A main reason why people create a business is Code Sec. 162(a), which allows a taxpayer to deduct all ordinary and necessary expenses paid or incurred during the tax year in carrying on any trade or business. An expense is ordinary if it is normal or customary within a particular trade. For my real estate investor clients such an expense might be travelling around to look at real estate opportunities or obtaining education to expand their investing knowledge. Any expense can be considered necessary if it is helpful for the development of the business.
So why the background information on Code Sec. 162? Because many small business owners sometimes forget that reasonableness is inherent in the phrase “ordinary and necessary.” I will often joke with people when discussing possible tax deductions that if the through of writing something off as a business expense brings a smirk to your lips you probably shouldn’t. (This is known as the giggle test, i.e., if you find it funny the IRS will not.)
For the small business owner, the reasonableness concept has particular significance when dealing with management fees, rents, consulting fees, etc. between commonly controlled business entities. Do these payments represent ordinary and necessary expenses? In a recent Tax Court case this was at issue when a taxpayer was denied the ability to deduct management fees, in amounts greater than IRS allowed, that his single-member limited liability company (LLC) paid to his wholly owned C corporation.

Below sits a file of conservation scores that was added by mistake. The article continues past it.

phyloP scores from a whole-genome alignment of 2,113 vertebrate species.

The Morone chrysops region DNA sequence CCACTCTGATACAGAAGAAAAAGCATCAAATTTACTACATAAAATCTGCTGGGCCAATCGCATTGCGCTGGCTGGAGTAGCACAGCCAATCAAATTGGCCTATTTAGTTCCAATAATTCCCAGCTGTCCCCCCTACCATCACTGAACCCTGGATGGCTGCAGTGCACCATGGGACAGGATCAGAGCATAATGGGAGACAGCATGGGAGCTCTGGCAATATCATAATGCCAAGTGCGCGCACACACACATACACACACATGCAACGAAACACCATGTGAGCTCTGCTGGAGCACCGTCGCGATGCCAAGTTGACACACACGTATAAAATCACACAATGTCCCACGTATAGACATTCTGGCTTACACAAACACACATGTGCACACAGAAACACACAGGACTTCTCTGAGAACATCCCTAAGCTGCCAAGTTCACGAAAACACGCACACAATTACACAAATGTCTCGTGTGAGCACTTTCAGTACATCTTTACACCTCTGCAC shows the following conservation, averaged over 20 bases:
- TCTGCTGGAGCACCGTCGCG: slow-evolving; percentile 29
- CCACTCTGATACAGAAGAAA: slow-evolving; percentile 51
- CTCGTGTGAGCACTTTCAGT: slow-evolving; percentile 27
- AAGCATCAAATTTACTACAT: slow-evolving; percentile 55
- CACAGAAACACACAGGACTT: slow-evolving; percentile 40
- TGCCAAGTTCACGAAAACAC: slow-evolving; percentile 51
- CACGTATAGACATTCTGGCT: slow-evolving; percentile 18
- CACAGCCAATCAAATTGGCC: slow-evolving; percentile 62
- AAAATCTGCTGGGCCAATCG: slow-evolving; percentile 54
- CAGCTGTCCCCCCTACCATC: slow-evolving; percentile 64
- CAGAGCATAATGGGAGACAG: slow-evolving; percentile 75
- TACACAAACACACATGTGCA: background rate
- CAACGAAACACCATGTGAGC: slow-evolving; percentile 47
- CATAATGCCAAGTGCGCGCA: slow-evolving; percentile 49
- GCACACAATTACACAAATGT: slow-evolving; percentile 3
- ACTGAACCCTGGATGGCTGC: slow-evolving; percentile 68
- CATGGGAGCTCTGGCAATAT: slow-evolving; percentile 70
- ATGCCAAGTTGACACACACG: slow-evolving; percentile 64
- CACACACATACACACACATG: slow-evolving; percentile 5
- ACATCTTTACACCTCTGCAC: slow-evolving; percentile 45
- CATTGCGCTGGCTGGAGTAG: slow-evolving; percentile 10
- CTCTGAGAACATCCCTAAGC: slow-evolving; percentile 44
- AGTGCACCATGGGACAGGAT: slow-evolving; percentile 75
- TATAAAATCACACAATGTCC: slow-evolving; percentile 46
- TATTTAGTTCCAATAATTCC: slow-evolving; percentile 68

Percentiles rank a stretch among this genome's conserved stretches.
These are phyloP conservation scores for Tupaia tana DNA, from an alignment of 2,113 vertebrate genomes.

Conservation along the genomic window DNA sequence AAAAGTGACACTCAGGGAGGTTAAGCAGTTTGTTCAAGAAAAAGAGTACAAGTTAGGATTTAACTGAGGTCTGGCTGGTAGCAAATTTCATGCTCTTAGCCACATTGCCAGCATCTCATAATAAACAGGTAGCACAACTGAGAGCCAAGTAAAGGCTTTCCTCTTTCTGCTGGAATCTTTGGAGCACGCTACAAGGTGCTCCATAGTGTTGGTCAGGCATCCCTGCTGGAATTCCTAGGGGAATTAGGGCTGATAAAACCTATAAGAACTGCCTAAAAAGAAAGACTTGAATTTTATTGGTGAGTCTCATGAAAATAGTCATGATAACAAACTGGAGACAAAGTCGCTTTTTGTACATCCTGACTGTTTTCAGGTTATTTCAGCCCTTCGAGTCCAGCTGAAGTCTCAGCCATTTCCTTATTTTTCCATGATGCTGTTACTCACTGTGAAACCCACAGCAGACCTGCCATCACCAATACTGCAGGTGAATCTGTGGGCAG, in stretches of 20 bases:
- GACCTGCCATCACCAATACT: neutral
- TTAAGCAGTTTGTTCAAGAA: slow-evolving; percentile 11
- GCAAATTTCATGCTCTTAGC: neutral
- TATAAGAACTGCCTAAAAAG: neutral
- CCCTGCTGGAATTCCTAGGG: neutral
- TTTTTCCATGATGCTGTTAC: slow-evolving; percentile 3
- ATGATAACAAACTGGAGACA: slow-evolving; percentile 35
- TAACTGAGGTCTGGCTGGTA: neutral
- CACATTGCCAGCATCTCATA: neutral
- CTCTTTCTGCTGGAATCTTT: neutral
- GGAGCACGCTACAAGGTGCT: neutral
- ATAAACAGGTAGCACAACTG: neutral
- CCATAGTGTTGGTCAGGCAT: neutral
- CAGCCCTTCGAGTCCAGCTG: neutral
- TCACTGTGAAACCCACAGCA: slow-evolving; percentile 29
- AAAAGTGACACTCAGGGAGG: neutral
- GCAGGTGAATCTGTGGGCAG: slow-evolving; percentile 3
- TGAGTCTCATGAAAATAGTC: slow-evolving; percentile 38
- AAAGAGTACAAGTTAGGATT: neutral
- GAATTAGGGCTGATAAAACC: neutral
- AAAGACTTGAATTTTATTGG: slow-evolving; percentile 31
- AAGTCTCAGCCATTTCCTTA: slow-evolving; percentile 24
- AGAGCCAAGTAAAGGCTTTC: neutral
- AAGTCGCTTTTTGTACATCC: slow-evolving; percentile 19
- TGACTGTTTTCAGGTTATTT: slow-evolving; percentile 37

In this case, the taxpayer’s LLC paid his C corporation (classic income shifting strategy to reduce tax at the individual level and move it into a corporation where he can find additional deduction) a monthly consulting fee of $9,000. (Note: the taxpayer claimed this as an “other expense” on his tax return e.g., $96,000 a red flag for any auditor.) When audited the taxpayer could not establish how the monthly fee were determined, provide a written contract, produce a detailed invoice or provide an evidence of special skills that might warrant the consulting fees. Essentially the taxpayer thought all he had to do was set up a C corporation and begin charging his LLC a monthly fee. The court disagreed and the taxpayer’s management fee was reduced by 60% on audit.
For the real estate investor or small business owner who would like to utilize a management company for tax savings this case should serve as a warning that the details matter. I run into many people who believe entity planning can be accomplished by reading a book, listening to a lecture, then filing a few entities with the state and everything will be roses. For many it usually is until an audit or lawsuit develops and then you will discover what it is you don’t know.